- Q. Who is responsible for providing disclosures to participants?
A. You, as plan sponsor and plan fiduciary, are responsible for providing the required disclosures to plan participants. However, July Business Services (JULY) will assist you by preparing the required disclosures.
- Q. Who is required to receive the disclosures?
A. Plan sponsors are required to deliver the required disclosures to the following participants:
- Active plan participants
- Terminated participants with assets in the plan
- Employees who are eligible for the plan but not participating
- Beneficiaries who retain a directed account in the plan
- Individuals who retain a directed account in the plan under a Qualified Domestic Relations Order (“QDRO”)
- Q. Which disclosures are required to be made quarterly?
A. At least quarterly, the plan sponsor must disclose the dollar amount of fees and expenses that are actually charged during the preceding quarter to the participant’s account and must describe the service to which the charges relate (e.g., plan administrative services, loan processing fees, QDRO processing fees, etc.).
- Q. Can the plan sponsor rely on information received from a service provider for these disclosures?
A. Generally yes. Plan sponsors are not liable for the completeness and accuracy of the disclosure information if they reasonably and in good faith rely on information received from a plan service provider.
- Q. Which disclosures are required to be made annually?
- how participants can make investment elections,
- the available investment alternatives, including brokerage windows (if applicable),
- designated investment managers,
- voting rights,
- fees and expenses charged to the plan as a whole (e.g., legal and accounting expenses), including a description of how such fees and expenses are allocated among accounts, and fees and expenses charged to individual accounts (e.g., loan, QDRO and investment advice expenses).
Investment-related disclosures include describing or identifying the following:
- the types of investments available under the plan (e.g., stock and/or bond funds, balanced funds and employer securities),
- historical performance data for one, five and 10-year periods,
- market benchmarks,
- fees and expenses imposed by the investment alternatives,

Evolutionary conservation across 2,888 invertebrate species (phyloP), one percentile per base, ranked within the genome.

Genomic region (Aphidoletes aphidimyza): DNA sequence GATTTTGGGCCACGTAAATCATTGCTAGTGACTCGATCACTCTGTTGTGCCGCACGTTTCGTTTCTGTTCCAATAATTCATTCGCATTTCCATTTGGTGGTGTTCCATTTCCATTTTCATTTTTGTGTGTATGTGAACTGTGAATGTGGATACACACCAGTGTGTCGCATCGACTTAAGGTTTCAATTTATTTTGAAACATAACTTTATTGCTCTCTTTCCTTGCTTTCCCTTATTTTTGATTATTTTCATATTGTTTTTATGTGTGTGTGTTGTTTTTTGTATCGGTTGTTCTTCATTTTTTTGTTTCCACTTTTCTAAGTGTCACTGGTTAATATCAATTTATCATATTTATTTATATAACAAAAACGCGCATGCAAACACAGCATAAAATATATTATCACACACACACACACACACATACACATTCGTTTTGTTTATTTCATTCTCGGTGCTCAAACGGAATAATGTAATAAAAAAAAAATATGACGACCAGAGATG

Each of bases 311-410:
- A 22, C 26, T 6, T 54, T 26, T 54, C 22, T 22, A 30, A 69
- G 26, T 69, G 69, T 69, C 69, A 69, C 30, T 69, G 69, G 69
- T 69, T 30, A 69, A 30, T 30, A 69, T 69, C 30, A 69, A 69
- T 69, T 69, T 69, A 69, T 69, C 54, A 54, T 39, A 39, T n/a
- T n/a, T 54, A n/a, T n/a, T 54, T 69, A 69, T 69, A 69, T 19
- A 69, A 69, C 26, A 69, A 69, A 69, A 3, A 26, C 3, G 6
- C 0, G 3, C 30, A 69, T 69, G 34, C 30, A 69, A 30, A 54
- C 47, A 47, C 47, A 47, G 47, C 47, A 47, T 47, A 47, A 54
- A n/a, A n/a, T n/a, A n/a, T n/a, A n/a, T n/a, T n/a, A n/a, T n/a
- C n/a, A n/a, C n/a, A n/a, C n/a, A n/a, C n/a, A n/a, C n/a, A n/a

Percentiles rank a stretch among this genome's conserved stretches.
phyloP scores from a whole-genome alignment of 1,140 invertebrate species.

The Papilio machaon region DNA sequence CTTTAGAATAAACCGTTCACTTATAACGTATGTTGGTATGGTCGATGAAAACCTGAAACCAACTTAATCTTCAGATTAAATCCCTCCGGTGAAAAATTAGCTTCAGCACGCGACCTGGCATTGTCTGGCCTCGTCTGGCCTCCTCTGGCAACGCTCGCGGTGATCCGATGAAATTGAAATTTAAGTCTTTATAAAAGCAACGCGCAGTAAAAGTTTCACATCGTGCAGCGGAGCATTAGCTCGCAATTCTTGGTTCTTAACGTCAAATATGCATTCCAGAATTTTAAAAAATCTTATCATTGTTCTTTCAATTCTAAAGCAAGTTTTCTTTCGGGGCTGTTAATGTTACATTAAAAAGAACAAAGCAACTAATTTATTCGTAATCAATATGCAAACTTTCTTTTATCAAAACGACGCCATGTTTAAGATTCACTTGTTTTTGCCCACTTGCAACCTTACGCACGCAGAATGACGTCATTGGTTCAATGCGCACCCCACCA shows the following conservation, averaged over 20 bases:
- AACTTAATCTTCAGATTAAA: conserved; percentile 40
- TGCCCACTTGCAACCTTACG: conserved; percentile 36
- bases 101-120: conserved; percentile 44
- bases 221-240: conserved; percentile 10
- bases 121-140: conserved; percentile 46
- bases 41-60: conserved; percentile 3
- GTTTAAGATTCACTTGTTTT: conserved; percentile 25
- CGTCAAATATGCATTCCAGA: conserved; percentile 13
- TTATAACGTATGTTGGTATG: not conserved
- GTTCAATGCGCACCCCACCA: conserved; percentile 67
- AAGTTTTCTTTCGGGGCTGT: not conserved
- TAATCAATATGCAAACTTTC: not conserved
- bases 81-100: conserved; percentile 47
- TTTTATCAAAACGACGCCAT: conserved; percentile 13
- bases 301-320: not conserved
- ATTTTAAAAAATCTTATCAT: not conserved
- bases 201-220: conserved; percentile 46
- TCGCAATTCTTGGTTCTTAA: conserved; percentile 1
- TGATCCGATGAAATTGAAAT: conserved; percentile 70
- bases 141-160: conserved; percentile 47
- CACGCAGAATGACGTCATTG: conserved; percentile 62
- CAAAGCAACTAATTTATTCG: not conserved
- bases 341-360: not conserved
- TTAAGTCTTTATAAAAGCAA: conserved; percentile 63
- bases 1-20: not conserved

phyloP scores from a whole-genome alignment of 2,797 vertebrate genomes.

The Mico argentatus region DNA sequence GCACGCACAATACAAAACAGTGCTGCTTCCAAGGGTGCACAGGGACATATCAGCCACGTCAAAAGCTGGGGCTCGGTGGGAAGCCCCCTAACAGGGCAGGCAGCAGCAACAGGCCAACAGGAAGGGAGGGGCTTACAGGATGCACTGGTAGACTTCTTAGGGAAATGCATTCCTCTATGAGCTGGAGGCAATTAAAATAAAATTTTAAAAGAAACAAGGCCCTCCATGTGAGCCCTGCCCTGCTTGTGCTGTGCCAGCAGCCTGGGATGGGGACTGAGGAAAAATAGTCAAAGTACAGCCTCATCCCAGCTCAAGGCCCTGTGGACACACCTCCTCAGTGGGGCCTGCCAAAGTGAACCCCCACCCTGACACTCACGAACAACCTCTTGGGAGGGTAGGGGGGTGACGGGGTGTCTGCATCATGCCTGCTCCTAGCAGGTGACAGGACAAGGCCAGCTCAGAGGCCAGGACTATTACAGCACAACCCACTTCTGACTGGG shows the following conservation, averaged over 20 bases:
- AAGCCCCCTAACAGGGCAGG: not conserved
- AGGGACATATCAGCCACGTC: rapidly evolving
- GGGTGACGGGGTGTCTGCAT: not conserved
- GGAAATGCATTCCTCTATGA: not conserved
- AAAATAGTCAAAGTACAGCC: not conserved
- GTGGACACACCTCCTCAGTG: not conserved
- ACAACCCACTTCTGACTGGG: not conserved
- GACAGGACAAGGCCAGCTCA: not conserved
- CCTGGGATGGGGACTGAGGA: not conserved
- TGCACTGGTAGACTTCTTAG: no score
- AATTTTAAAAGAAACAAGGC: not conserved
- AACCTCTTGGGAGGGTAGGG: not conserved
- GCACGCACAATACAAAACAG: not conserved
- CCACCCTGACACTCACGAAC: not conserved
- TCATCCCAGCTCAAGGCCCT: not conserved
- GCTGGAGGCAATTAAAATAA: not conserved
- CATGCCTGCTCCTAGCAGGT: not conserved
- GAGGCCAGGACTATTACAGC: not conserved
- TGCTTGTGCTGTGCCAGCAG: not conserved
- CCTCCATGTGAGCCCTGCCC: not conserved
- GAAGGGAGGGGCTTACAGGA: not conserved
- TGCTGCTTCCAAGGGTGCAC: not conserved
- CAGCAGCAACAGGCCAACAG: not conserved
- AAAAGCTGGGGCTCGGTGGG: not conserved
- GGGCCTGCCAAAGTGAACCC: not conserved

- all shareholder-type fees (e.g., commissions, sales loads, exchange fees), and
- annual operating expenses (as an expense ratio and a dollar amount).
- Q. What happens if a plan sponsor fails to comply with the participant fee disclosure rules?
A. This could result in a breach of fiduciary duty. In addition to allowing participants to sue for breach of fiduciary duty, the pension law authorizes the DOL to collect a civil penalty for fiduciary breaches.
- Q. What is the date that plan sponsors must comply with the participant disclosure requirements?
A. Participants and beneficiaries must receive the disclosures on or before the date they can first direct investments under the plan (often the first day of participation) and once per year thereafter.
Quarterly statements of expenses actually charged to participants’ accounts must be provided no later than 45 days after the end of each quarter
As long as the timing requirements are satisfied, the plan-related information and investment-related information that a plan sponsor is required to provide to the participants can be included in the SPD or quarterly participant statements.
- Q. What are plan sponsors required to do if any changes are made to the information in the disclosures?
A. The plan sponsor must provide a description of the changes at least 60 days prior to the effective date of the change, unless the plan administrator is unable to provide advance notice due to circumstances beyond the plan administrator’s control, in which case the notice must be provided as soon as practicable.
- Q. What should I do if participants ask questions about fees charged to their account?
A.We recommend that you point out that retirement plans are one of the most cost effective ways to save for retirement and to achieve investment returns. You might want to provide them a statement showing how much you pay as the plan sponsor for all of the benefits (retirement, health insurance, etc.) they receive as employees.
Q. How do I explain to a participant what costs they pay?
A. A participant may be paying three different types of costs:
- Investment-related costs such as fund operating expenses and shareholder-type fees.
- Plan administration costs, such as recordkeeping and accounting fees, required to operate the plan.
- Fees for any plan services provided to the participant individually, such as a loan or distribution processing fee.
All retirement plans have fees in one form or another. And when you invest, whether inside or outside of a retirement plan, there are usually costs involved.
Q. Is there anything we should do to reduce the surprise once fee disclosures begin?
A. We recommend that you prepare your participants by educating them about plan fees in advance and stress that the fees are not new fees, it is just the disclosures that are new. You are simply providing them more detailed information that you did previously. You might want to explain how plan fees and regular reviewed to ensure they are reasonable and competitive. If employer matching or profit sharing contributions are made, show how the money helps to offset the plan fees they pay.
Additional Questions or Comments?
Please contact your Client Service Manager at 888.333.5859 or visit our website at www.julyservices.com.